The Quarterly of the Texas State Historical Association, Volume 2, July 1898 - April, 1899 Page: 151
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Development of the Texas Judicial System. 151
all criminal cases tried in the district and the county courts, but
having no civil jurisdiction whatever; courts -of civil appeals,
having appellate jurisdiction of all cases tried in the district and
county courts, and whose decisions in many classes of cases, are
final, and in others are subject to review and correction by the
supreme court; district courts, having jurisdiction over the larger
share of civil litigation of importance, and of criminal cases of the
grade of felony, and of all suits and complaints, jurisdiction over
which is not expressly conferred on some other tribunal; county
courts, having jurisdiction 'of civil matters -of less importance than
those committed to the district court, 'and of all matters of probate,
and of misdemeanor cases; justices' courts, having jurisdiction over
all civil litigation involving less than 'two hundred dollars and not
committed to some other court, and criminal jurisdiction of misde-
imeanors where the penalty does not exceed ,a fine of two hundred
dollars; and a county commissioners' court, having jurisdiction over
all county business matters.
'The most material of these -changes are: to 'deprive the supreme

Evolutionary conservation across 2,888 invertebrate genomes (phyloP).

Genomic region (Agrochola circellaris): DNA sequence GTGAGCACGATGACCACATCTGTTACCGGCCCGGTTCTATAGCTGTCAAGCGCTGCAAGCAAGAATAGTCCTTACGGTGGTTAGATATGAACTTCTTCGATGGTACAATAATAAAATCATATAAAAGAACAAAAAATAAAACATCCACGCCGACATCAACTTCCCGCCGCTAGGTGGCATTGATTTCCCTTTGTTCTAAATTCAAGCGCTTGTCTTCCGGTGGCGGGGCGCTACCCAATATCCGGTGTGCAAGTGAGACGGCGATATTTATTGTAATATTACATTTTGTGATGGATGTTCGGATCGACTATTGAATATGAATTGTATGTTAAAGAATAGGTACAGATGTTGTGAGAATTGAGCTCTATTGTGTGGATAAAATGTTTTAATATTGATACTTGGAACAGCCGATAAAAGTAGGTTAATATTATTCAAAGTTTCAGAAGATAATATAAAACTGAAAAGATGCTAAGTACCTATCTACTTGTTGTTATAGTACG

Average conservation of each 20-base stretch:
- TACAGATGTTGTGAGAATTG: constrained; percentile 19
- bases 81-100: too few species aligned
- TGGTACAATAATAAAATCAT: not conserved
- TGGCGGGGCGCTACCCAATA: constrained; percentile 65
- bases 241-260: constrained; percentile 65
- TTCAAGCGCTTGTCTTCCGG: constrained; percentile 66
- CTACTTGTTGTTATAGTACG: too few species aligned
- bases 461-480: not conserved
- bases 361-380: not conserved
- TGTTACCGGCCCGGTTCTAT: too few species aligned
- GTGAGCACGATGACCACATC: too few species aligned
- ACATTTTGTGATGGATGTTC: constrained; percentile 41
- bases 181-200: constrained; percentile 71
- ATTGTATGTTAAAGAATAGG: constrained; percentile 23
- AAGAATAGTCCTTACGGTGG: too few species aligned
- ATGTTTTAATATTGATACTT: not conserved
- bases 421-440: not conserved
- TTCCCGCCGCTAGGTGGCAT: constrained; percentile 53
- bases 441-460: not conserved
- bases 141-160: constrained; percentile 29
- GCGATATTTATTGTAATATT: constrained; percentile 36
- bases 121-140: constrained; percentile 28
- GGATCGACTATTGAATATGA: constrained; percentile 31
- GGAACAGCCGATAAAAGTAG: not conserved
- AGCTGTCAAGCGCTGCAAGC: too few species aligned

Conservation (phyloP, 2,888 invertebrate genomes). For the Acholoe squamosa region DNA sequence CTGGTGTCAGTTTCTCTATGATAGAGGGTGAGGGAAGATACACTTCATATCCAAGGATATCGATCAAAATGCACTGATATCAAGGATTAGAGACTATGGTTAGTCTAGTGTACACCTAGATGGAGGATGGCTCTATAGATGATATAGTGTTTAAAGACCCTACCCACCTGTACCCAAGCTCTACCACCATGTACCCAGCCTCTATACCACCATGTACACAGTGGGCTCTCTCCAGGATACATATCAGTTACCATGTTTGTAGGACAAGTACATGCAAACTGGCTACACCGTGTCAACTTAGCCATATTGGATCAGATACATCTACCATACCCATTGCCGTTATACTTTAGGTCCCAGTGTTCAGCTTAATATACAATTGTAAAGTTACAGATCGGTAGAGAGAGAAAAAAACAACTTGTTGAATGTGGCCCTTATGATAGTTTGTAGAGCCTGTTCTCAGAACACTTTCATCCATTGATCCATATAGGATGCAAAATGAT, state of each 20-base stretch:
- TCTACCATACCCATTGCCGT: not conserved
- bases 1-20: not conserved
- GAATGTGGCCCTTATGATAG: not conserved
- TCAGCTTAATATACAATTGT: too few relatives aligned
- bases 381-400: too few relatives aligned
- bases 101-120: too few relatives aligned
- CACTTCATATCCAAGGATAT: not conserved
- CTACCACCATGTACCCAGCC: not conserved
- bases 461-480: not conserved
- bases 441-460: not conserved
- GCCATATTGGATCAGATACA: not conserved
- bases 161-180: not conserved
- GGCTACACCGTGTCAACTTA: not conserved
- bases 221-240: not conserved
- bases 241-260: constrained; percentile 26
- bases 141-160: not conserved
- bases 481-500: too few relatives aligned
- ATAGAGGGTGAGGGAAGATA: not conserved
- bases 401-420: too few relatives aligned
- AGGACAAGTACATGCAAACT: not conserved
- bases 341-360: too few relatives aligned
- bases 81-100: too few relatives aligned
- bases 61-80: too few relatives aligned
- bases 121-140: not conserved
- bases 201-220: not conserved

court of immediate jurisdiction in cases appealed from courts of
original jurisdiction, 'and confine it to the hearing of designated
kinds of cases coming from the courts of civil appeals, and to give
to it original jurisdiction in certain kinds .of cases against heads of
departments of the State government, when the legislature should so
provide; to create a court of last resort in criminal cases without any
civil jurisdiction; to create courts 'of civil appeals, to which all appeals
from district and county courts in civil eases lie; and to give to the
district court 'original jurisdiction 'of fall 'suits that are not within
the expressed jurisdiction of some other court. Some of these
changes, particularly the creation 'of the courts of civil appeals with
final jurisdiction over so many cases, have been somewhat severely
criticised, but in actual experience the plan seems to be working
well. The courts have been enabled to decide cases submitted
within ,a reasonable time thereafter, so, that now it is practicable to
bring suit and have it finally determined in time to insure beneficial
results from the litigation for the party who shall prove successful.
Whatever may be its defects, its practical working is better than
any plan heretofore adopted, 'and he who desires to change it, must
come prepared with a substitute which gives promise of better
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Texas State Historical Association. The Quarterly of the Texas State Historical Association, Volume 2, July 1898 - April, 1899, periodical, 1898/1899; Austin, Texas. (texashistory.unt.edu/ark:/67531/metapth101011/m1/155/: accessed September 23, 2017), University of North Texas Libraries, The Portal to Texas History, texashistory.unt.edu; crediting Texas State Historical Association.